10 Ways to Improve Assessments

To be used by practitioners to aid reflective thinking.

Whilst the intention of the Practitioner Tool Kit is to support you when working with children and families and to promote positive practice, this quick guide based on an NSPCC documents is a helpful way of highlighting unhelpful practice to avoid.

Areas to avoid Strategies for success

An initial hypothesis is formulated on the basis of incomplete information, and is assessed and accepted too quickly. Practitioners become committed to this hypothesis and do not seek out information that may disconfirm or refute it.   

  • Active, conscious hypothesising, testing to confirm/disconfirm
  • Record uncertainties
  • Critical reflection
  • Evaluate the quality & source of information.

Information taken at the first enquiry is not adequately recorded, facts are not checked and there is a failure to feedback the outcome to the referrer.   

  • Go back to the referrer and check the details
  • Distinguish between observation & opinion
  • Ensure that the information has been accurately understood
  • Ensure referrers receive feedback.
     

Attention is focused on the most visible or pressing problems; case history and less “obvious” details are insufficiently explored.   

  • Consider the context and the chronology
  • Theme the chronology
  • Summarise the chronology e.g., 0-5, 6-11,12-16, 16 +
  • Put the child’s voice into the chronology
  • Use the chronology for analysis.

Insufficient weight is given to information from family, friends and neighbours.   

  • Give equal weight to referrals from family, friends & neighbours
  • Ensure that “anonymous” is not interpreted as “malicious”

Insufficient attention is paid to what children say, how they look and how they behave.   

  • Clearly understand the legal framework for seeing the child
  • Be alert to the need to recognise patterns of parental resistance
  • Make time for detailed direct observations of the child
  • Find out from the child what a day in their life is like
  • Consider how the child may be silenced by their circumstances.

There is insufficient full engagement with parents (mothers/fathers/other family carers) to assess risk.   

  • Identify all family members
  • Ensure you actively try to engage all family members including considering when and how to best engage.

Initial decisions that are overly focused on age categories of children can result in older children being left in situations of unacceptable risk.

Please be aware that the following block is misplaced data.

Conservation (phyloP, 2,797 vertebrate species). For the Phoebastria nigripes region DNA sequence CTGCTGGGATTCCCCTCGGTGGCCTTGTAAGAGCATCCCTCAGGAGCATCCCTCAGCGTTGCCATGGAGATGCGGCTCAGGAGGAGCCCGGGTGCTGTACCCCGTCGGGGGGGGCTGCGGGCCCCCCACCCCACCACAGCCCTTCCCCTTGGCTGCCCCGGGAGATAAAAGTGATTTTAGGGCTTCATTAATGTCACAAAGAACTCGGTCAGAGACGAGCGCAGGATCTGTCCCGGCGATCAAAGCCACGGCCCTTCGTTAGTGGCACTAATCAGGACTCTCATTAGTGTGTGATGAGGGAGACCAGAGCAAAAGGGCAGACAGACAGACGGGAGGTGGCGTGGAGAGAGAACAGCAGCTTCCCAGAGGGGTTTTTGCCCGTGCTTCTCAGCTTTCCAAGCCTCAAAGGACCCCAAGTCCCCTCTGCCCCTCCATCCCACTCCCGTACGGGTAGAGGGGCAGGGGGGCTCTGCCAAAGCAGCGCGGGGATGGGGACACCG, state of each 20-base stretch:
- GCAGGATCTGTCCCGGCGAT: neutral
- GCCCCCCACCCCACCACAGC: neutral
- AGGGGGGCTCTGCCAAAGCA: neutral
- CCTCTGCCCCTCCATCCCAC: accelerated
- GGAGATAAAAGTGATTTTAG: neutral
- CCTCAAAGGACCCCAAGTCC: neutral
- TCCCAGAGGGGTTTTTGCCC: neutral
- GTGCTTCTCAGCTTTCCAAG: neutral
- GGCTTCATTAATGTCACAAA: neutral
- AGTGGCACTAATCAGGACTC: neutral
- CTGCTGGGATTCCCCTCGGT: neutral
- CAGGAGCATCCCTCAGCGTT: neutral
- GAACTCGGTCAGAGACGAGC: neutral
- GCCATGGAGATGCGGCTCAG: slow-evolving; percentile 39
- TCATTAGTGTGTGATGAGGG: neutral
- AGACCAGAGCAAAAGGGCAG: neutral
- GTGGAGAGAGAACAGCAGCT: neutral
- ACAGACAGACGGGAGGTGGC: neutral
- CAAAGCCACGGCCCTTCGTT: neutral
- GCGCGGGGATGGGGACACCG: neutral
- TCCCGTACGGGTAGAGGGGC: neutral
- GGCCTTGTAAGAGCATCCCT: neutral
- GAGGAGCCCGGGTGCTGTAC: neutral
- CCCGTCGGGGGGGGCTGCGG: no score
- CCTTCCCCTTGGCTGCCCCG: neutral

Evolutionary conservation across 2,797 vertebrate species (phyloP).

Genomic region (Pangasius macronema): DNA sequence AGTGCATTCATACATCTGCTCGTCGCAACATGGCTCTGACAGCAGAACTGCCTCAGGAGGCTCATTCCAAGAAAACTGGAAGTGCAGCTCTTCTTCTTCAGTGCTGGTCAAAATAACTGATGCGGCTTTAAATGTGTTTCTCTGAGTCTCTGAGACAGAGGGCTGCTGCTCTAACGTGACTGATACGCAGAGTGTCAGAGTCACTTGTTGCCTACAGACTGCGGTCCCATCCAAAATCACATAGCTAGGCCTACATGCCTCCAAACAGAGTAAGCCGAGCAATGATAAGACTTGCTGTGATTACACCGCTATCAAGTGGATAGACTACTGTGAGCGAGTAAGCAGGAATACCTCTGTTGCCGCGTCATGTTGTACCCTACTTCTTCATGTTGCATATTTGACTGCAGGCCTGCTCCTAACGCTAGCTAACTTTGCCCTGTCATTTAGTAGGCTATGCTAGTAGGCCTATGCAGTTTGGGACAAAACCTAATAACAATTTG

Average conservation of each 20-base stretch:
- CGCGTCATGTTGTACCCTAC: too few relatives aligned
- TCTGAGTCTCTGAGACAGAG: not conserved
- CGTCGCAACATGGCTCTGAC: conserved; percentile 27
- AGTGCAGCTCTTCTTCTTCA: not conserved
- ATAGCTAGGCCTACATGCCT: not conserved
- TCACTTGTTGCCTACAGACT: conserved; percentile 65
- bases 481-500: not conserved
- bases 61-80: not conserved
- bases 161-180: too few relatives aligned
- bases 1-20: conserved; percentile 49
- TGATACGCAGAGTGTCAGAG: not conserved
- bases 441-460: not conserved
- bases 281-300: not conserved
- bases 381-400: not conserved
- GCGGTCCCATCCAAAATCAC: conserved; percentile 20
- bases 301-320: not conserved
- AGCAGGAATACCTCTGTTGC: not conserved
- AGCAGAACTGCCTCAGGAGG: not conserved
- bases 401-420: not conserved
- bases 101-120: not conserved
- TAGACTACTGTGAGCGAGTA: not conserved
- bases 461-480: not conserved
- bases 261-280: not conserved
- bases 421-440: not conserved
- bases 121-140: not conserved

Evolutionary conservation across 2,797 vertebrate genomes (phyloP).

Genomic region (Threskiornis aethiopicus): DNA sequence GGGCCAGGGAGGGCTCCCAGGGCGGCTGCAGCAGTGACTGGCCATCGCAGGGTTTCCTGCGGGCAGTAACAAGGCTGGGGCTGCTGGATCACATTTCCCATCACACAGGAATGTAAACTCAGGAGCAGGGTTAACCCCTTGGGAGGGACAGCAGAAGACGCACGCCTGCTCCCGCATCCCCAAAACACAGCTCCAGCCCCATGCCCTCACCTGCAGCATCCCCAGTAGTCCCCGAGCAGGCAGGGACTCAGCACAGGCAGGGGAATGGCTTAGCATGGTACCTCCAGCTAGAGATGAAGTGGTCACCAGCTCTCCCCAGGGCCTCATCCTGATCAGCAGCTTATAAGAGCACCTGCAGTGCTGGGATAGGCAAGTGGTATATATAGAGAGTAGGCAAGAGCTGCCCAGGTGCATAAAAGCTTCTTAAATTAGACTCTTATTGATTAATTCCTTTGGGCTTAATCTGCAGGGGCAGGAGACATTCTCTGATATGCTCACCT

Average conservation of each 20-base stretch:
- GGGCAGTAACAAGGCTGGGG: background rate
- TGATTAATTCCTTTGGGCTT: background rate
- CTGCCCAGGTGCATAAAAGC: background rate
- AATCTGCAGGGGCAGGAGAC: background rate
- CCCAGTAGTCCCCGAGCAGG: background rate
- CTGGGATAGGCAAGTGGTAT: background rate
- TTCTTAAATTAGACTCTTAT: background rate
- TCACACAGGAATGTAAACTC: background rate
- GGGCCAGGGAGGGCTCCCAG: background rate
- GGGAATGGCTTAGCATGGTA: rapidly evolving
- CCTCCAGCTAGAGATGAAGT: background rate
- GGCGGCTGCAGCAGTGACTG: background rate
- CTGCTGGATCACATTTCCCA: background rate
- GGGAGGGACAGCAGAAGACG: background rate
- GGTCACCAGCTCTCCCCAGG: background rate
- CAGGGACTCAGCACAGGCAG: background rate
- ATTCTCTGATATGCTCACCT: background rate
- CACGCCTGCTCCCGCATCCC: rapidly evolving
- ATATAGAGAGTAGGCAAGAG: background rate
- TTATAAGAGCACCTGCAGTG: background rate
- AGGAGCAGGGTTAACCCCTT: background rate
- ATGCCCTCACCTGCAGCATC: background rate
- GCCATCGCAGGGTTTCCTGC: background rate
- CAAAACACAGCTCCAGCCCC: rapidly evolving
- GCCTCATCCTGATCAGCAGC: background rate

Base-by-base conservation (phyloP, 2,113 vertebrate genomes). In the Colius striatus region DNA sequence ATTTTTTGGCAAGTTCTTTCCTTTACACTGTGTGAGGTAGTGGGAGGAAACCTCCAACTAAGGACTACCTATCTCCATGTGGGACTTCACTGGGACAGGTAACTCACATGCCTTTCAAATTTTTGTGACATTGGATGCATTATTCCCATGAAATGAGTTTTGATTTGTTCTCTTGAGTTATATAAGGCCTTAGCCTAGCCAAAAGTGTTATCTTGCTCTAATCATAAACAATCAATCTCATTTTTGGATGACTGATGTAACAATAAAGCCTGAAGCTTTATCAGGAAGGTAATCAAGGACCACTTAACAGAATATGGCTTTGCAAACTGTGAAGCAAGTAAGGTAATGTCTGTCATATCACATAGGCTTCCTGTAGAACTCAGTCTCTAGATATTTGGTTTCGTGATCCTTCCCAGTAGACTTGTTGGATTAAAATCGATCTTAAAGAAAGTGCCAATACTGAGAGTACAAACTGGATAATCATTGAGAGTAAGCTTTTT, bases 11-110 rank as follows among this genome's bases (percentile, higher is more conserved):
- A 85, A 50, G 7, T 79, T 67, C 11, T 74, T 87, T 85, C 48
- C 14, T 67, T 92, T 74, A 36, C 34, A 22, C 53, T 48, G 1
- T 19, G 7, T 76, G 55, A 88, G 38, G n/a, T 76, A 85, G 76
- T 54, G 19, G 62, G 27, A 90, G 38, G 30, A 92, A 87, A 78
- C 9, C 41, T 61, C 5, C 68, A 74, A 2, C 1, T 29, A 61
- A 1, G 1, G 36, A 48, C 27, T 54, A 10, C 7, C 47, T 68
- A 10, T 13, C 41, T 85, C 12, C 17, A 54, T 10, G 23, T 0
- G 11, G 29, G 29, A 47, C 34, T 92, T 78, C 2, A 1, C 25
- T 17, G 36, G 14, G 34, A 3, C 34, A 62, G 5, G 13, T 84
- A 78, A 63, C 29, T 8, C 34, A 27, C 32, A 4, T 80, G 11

• Respond robustly to “hard to help” neglected adolescents
  • Monitor self & others for “over optimism” with older children
  • Find out from the child what a day in their life is like
  • Ask, if this child were younger, how would we respond?

Practitioners understanding of how to work effectively with service users who are uncooperative, ambivalent, confrontational, avoidant or aggressive.

  • Pay attention to how you feel, notice fear, anxiety, avoidance in yourself
  • Use supervision. 
  • Have a clear strategy to keep you & others safe in vulnerable situations e.g. joint visits with other agencies
  • Speak up when you feel fearful, threatened, intimidated: it is a sign of an effective practitioner.

Throughout the initial assessment process, professionals do not clearly check that others have understood their communication. There is an assumption that information shared is information understood.    

  • Check out how information has been received and understood
  • When talking to  other professionals, be curious about what they think and feel and how they understand the situation
  • Be mindful of the desire of some people to deceive – maintain a “respectful uncertainty” & “healthy scepticism.”

Agencies working in isolation without proper communication and joined up working impacts on appropriate response. 

  • Role Clarity / Understanding
  • Effective communication with other agencies, maximise verbal & face to face communication
  • Confirm key decisions & reasons in writing. 

Broadhurst et al 2010, www.nspcc.org.uk/inform

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